This photo shows the six Greenpeace activists - from the USA, Germany, New Zealand, Sweden and Austria - holding a banner that reads “The people vs. Shell”, as they entered the polar Pioneer drill rig in the Pacific Ocean. (Photo: Vincenzo Floramo/Greenpeace)
This photo shows the six Greenpeace activists - from the USA, Germany, New Zealand, Sweden and Austria - holding a banner that reads “The people vs. Shell”, as they entered the polar Pioneer drill rig in the Pacific Ocean. (Photo: Vincenzo Floramo/Greenpeace)

Greenpeace Activists Have Boarded Oil Rig Heading for the Arctic

– The Arctic is where we draw the line, says one of the six Greenpeace climbers that have boarded the Polar Pioneer drilling rig, which Shell intends to use to drill for oil in the Chukchi Sea.

Monday the climbers arrived in inflatable boats launched from the Greenpeace ship Esperanza. The Arctic-bound Shell oil rig is currently located in the middle of the Pacific Ocean, 750 miles north-west of Hawaii.

The rig is being transported on a long heavy-lift vessel, and is one of two drilling vessels heading towards the Arctic for Shell this year.


Heading for the Alaskan Arctic

The multi-national team of volunteers are planning to set up a camp under the rig’s main deck. According to a press release the activists have supplies to last for several days, and they are also equipped with technology which will allow them to communicate with supporters in real-time.

Last week the United States Departement of Interior approved Shell’s drilling lease for the Chukchi Sea in the Alaskan Arctic. According to Greenpeace this means that Shell could begin drilling in the area in about 100 days.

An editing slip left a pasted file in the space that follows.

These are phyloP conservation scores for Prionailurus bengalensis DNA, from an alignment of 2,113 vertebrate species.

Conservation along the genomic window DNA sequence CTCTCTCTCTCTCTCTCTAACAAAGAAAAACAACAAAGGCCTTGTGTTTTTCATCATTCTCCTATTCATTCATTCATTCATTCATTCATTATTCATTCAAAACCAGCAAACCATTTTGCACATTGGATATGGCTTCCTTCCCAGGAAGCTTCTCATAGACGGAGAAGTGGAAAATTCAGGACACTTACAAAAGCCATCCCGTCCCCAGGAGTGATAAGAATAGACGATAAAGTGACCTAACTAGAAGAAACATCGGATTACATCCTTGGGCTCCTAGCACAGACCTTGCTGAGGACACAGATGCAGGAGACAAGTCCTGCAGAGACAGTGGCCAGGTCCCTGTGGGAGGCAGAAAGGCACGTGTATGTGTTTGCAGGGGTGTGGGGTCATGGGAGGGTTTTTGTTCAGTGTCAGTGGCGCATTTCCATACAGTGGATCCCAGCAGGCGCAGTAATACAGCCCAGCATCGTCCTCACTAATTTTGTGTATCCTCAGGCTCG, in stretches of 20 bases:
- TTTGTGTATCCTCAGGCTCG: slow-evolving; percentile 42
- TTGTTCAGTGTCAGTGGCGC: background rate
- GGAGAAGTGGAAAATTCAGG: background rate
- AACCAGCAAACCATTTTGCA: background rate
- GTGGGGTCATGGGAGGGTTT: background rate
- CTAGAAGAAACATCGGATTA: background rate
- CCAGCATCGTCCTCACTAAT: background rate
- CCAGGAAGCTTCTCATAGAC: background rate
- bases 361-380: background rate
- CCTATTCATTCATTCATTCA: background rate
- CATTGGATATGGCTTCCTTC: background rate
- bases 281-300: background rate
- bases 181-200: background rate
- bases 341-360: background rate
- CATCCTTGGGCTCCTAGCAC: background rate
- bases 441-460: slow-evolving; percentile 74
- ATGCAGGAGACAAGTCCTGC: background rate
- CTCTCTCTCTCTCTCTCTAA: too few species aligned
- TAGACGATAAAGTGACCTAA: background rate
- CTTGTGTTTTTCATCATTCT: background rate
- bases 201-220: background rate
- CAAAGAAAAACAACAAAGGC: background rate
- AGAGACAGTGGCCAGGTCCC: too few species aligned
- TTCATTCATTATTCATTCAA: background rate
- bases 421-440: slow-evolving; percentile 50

The activists are hoping to unfurl a banner containing the names of millions of people from around the world who are opposed to Arctic oil drilling. Currently the campaign, named “The Crossing”, are supported by over 6 million people online.


– Exploiting the melting ice

– We’re here to highlight that in less than 100 days Shell is going to the Arctic to drill for oil. This pristine environment needs protecting for future generations and all life that will call it home. But instead Shell’s actions are exploiting the melting ice to increase a manmade disaster. Climate change is real and already inflicting pain and suffering on my brothers and sisters in the Pacific, Johno Smith from New Zealand, one of the six climbers, says.

The second drilling vessel heading towards the Arctic for Shell this year, is the Noble Discoverer. Both of the drilling vessels are crossing the Pacific and are expected to arrive in Seattle around the middle of April before heading to the Chukchi Sea.

The 35 person crew on board the Esperanza have tailed the Polar Pioneer for more than 5000 nautical miles, since it left Brunei Bay in Malaysia.

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